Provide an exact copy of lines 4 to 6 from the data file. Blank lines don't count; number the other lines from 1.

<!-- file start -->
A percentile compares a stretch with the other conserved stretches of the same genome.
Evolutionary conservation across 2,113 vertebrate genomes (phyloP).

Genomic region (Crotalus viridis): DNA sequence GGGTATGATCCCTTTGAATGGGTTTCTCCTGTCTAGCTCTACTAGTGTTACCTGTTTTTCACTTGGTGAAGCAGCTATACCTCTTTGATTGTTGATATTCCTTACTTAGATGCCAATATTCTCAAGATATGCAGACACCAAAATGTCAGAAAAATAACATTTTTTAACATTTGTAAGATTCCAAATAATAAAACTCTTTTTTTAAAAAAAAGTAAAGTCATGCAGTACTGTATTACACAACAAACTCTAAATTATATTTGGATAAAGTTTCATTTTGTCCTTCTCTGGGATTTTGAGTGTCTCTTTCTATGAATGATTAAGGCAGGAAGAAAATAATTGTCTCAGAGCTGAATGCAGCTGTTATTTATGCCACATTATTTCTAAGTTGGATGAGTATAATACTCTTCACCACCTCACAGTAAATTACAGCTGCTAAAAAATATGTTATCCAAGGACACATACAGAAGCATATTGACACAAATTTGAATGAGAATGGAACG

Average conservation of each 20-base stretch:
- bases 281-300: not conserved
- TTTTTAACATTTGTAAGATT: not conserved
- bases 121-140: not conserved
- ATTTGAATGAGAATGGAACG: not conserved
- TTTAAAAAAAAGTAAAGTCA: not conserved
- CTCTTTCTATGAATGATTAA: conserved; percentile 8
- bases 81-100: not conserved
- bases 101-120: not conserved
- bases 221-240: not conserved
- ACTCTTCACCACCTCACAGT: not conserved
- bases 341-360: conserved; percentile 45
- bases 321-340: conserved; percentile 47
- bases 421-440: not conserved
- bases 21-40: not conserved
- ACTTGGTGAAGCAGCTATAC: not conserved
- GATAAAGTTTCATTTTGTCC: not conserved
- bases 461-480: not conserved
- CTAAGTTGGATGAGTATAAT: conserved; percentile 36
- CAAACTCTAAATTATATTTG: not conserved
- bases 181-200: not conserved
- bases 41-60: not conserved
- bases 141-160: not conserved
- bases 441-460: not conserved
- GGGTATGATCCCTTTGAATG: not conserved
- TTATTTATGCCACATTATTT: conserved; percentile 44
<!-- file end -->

Average conservation of each 20-base stretch:
- bases 281-300: not conserved
- TTTTTAACATTTGTAAGATT: not conserved